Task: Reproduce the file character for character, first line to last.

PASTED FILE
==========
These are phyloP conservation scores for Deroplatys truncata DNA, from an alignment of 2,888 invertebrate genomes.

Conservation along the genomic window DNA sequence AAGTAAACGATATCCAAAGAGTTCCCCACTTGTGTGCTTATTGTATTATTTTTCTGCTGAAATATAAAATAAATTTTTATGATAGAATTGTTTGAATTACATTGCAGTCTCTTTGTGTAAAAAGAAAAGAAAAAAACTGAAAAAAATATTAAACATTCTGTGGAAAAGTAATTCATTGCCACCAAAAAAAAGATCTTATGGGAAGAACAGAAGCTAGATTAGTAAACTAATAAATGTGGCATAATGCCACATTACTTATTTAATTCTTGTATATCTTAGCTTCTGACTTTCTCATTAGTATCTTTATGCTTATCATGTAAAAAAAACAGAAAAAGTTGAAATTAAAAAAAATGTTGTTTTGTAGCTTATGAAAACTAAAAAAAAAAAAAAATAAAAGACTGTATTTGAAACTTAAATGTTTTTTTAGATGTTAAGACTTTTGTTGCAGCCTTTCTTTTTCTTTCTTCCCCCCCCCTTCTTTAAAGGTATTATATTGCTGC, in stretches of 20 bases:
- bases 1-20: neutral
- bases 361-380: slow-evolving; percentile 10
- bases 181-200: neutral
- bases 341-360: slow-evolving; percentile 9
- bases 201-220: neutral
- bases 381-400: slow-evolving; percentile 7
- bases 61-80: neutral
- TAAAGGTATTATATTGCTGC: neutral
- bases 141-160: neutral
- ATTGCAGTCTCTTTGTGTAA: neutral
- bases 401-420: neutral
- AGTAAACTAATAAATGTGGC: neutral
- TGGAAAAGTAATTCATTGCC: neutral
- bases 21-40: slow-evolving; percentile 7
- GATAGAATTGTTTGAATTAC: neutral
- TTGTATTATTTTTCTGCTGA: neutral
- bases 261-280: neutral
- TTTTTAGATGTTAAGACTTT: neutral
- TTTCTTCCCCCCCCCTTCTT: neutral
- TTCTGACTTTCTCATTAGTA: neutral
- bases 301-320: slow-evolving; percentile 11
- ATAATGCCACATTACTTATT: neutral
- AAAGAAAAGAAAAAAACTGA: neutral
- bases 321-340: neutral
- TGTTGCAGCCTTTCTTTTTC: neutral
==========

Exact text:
These are phyloP conservation scores for Deroplatys truncata DNA, from an alignment of 2,888 invertebrate genomes.

Conservation along the genomic window DNA sequence AAGTAAACGATATCCAAAGAGTTCCCCACTTGTGTGCTTATTGTATTATTTTTCTGCTGAAATATAAAATAAATTTTTATGATAGAATTGTTTGAATTACATTGCAGTCTCTTTGTGTAAAAAGAAAAGAAAAAAACTGAAAAAAATATTAAACATTCTGTGGAAAAGTAATTCATTGCCACCAAAAAAAAGATCTTATGGGAAGAACAGAAGCTAGATTAGTAAACTAATAAATGTGGCATAATGCCACATTACTTATTTAATTCTTGTATATCTTAGCTTCTGACTTTCTCATTAGTATCTTTATGCTTATCATGTAAAAAAAACAGAAAAAGTTGAAATTAAAAAAAATGTTGTTTTGTAGCTTATGAAAACTAAAAAAAAAAAAAAATAAAAGACTGTATTTGAAACTTAAATGTTTTTTTAGATGTTAAGACTTTTGTTGCAGCCTTTCTTTTTCTTTCTTCCCCCCCCCTTCTTTAAAGGTATTATATTGCTGC, in stretches of 20 bases:
- bases 1-20: neutral
- bases 361-380: slow-evolving; percentile 10
- bases 181-200: neutral
- bases 341-360: slow-evolving; percentile 9
- bases 201-220: neutral
- bases 381-400: slow-evolving; percentile 7
- bases 61-80: neutral
- TAAAGGTATTATATTGCTGC: neutral
- bases 141-160: neutral
- ATTGCAGTCTCTTTGTGTAA: neutral
- bases 401-420: neutral
- AGTAAACTAATAAATGTGGC: neutral
- TGGAAAAGTAATTCATTGCC: neutral
- bases 21-40: slow-evolving; percentile 7
- GATAGAATTGTTTGAATTAC: neutral
- TTGTATTATTTTTCTGCTGA: neutral
- bases 261-280: neutral
- TTTTTAGATGTTAAGACTTT: neutral
- TTTCTTCCCCCCCCCTTCTT: neutral
- TTCTGACTTTCTCATTAGTA: neutral
- bases 301-320: slow-evolving; percentile 11
- ATAATGCCACATTACTTATT: neutral
- AAAGAAAAGAAAAAAACTGA: neutral
- bases 321-340: neutral
- TGTTGCAGCCTTTCTTTTTC: neutral